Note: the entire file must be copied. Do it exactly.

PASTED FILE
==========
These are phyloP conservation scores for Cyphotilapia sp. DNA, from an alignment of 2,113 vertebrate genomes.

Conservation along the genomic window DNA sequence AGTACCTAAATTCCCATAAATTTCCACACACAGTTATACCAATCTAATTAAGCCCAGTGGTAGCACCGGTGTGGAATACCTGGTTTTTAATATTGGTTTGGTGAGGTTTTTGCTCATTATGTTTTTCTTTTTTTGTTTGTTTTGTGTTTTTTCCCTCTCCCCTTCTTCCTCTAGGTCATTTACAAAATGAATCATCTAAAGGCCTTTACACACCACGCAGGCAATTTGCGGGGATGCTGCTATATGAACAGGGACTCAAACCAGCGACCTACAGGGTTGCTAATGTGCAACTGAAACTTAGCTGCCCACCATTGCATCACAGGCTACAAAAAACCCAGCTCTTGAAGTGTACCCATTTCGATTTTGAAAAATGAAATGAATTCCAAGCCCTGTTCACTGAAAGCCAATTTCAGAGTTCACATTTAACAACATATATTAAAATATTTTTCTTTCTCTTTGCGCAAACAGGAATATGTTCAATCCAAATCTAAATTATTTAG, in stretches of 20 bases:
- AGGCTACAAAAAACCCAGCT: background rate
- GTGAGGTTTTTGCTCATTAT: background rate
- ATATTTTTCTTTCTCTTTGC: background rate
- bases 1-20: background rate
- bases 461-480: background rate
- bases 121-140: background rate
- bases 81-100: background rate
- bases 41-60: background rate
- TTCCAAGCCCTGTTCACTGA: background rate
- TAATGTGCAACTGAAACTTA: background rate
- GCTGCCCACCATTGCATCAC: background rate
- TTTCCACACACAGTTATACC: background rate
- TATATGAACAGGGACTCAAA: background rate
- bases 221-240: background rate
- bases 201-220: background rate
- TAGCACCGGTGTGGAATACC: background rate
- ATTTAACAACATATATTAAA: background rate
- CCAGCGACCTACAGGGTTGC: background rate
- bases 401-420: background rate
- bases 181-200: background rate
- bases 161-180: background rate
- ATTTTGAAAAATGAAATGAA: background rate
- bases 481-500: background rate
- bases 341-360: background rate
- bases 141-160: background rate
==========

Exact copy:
These are phyloP conservation scores for Cyphotilapia sp. DNA, from an alignment of 2,113 vertebrate genomes.

Conservation along the genomic window DNA sequence AGTACCTAAATTCCCATAAATTTCCACACACAGTTATACCAATCTAATTAAGCCCAGTGGTAGCACCGGTGTGGAATACCTGGTTTTTAATATTGGTTTGGTGAGGTTTTTGCTCATTATGTTTTTCTTTTTTTGTTTGTTTTGTGTTTTTTCCCTCTCCCCTTCTTCCTCTAGGTCATTTACAAAATGAATCATCTAAAGGCCTTTACACACCACGCAGGCAATTTGCGGGGATGCTGCTATATGAACAGGGACTCAAACCAGCGACCTACAGGGTTGCTAATGTGCAACTGAAACTTAGCTGCCCACCATTGCATCACAGGCTACAAAAAACCCAGCTCTTGAAGTGTACCCATTTCGATTTTGAAAAATGAAATGAATTCCAAGCCCTGTTCACTGAAAGCCAATTTCAGAGTTCACATTTAACAACATATATTAAAATATTTTTCTTTCTCTTTGCGCAAACAGGAATATGTTCAATCCAAATCTAAATTATTTAG, in stretches of 20 bases:
- AGGCTACAAAAAACCCAGCT: background rate
- GTGAGGTTTTTGCTCATTAT: background rate
- ATATTTTTCTTTCTCTTTGC: background rate
- bases 1-20: background rate
- bases 461-480: background rate
- bases 121-140: background rate
- bases 81-100: background rate
- bases 41-60: background rate
- TTCCAAGCCCTGTTCACTGA: background rate
- TAATGTGCAACTGAAACTTA: background rate
- GCTGCCCACCATTGCATCAC: background rate
- TTTCCACACACAGTTATACC: background rate
- TATATGAACAGGGACTCAAA: background rate
- bases 221-240: background rate
- bases 201-220: background rate
- TAGCACCGGTGTGGAATACC: background rate
- ATTTAACAACATATATTAAA: background rate
- CCAGCGACCTACAGGGTTGC: background rate
- bases 401-420: background rate
- bases 181-200: background rate
- bases 161-180: background rate
- ATTTTGAAAAATGAAATGAA: background rate
- bases 481-500: background rate
- bases 341-360: background rate
- bases 141-160: background rate